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Louisiana man dies after officers put him in choke hold; experts disagree on excessive force or not

The Acadiana Advocate – by Ben Meyers

A criminal justice expert says Avoyelles Parish law officers who wrestled a Marksville man off a tractor while serving an arrest warrant last year used too much force, needlessly escalating a confrontation that ended with the man’s death. A second expert said he doesn’t agree the officers used excessive force, but said they may have acted negligently by failing to administer aid once Armando Frank was unconscious.

A video recording of the arrest, obtained by The Advocate, shows officers growing frustrated with Frank, 44, after he refuses to step down from a tractor near a Walmart store along La. 1. A use-of-force expert who reviewed the 10-minute recording at the newspaper’s request says the law officers escalated the exchange by placing Frank in a choke hold and attempting to yank him off the tractor.  

See video here.

“His level of resistance starts out as passive. It doesn’t go to active and aggressive until he’s physically assaulted by these deputies,” Gregory Gilbertson, director of the criminal justice program at Centralia College in Centralia, Washington, said Thursday.

Last Oct. 20, two sheriff’s deputies, Brandon Spillman and Alexander Daniel, along with Marksville Police officer Kenneth Parnell, tried to force Frank from his tractor. Spillman, Daniel and Parnell are named defendants in a civil rights lawsuit. There were other law enforcement personnel on the scene, according to the Sheriff’s Office.

A forensic pathologist hired by the parish had said in a report that manual strangulation was the primary cause of Frank’s death. The video shows Spillman mount the tractor behind Frank and apply a choke hold while another officer tries to pull him down. For a time, Frank is doubled-over while resisting. Officers had to carry Frank to a patrol car after his body went limp.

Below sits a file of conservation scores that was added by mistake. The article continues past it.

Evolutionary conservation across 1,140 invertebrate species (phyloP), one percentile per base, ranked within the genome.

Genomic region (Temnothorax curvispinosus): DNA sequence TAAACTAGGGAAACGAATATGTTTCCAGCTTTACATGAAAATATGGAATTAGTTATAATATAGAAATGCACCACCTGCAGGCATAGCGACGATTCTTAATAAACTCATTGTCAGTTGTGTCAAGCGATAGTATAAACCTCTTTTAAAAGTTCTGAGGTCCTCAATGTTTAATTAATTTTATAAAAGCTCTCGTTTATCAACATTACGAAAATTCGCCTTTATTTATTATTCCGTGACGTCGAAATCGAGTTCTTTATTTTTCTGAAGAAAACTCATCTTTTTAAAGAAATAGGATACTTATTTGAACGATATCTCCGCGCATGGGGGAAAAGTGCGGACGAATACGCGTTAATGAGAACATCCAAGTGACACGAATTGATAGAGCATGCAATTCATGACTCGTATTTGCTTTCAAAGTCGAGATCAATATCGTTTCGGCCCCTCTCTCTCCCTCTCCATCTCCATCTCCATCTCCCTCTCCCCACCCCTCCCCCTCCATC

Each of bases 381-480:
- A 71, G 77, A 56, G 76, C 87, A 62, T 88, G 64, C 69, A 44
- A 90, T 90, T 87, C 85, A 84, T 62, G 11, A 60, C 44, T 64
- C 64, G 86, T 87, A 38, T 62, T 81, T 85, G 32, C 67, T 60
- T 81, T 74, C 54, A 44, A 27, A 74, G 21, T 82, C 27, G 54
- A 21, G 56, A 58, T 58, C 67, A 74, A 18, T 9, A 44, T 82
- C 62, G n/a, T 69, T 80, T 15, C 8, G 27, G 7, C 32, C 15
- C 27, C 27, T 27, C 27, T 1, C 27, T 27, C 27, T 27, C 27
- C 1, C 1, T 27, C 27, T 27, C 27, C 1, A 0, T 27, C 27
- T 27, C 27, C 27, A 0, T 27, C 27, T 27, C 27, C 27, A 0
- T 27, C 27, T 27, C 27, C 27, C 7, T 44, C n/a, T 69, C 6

Gilbertson said Frank’s questions as to what he was being arrested for, and who signed the warrant, were reasonable.

“There’s no exigent circumstance here,” Gilbertson said Thursday. “He’s not attempting to flee, he’s not assaulting anybody, he’s sitting on a tractor and he’s asking reasonable questions they are refusing to answer.”

The hold that Spillman used, known as a lateral vascular neck restraint, is typically a last resort, given the potential to restrict airflow, Gilbertson said.

Manual strangulation was the primary cause of death of Armando Frank, the 44-year-old Marksville man who died during an October 2017 struggle …

“Most agencies now only authorize their officers to use it in ground-fighting situations where deadly force is their only other option,” Gilbertson said. “They might have pacified Mr. Frank if he had known what the warrant was for.”

Spillman acknowledged to Sheriff’s Office detective Mike Simmons that he “grabbed Armando from behind, but never applied any pressure to the throat,” according to Simmons’ report.

Philip Stinson, an associate professor of criminal justice at Bowling Green State University, disagreed that the officers were to blame for escalating the conflict. Officers are entitled to use as much force as necessary while making an arrest, Stinson said.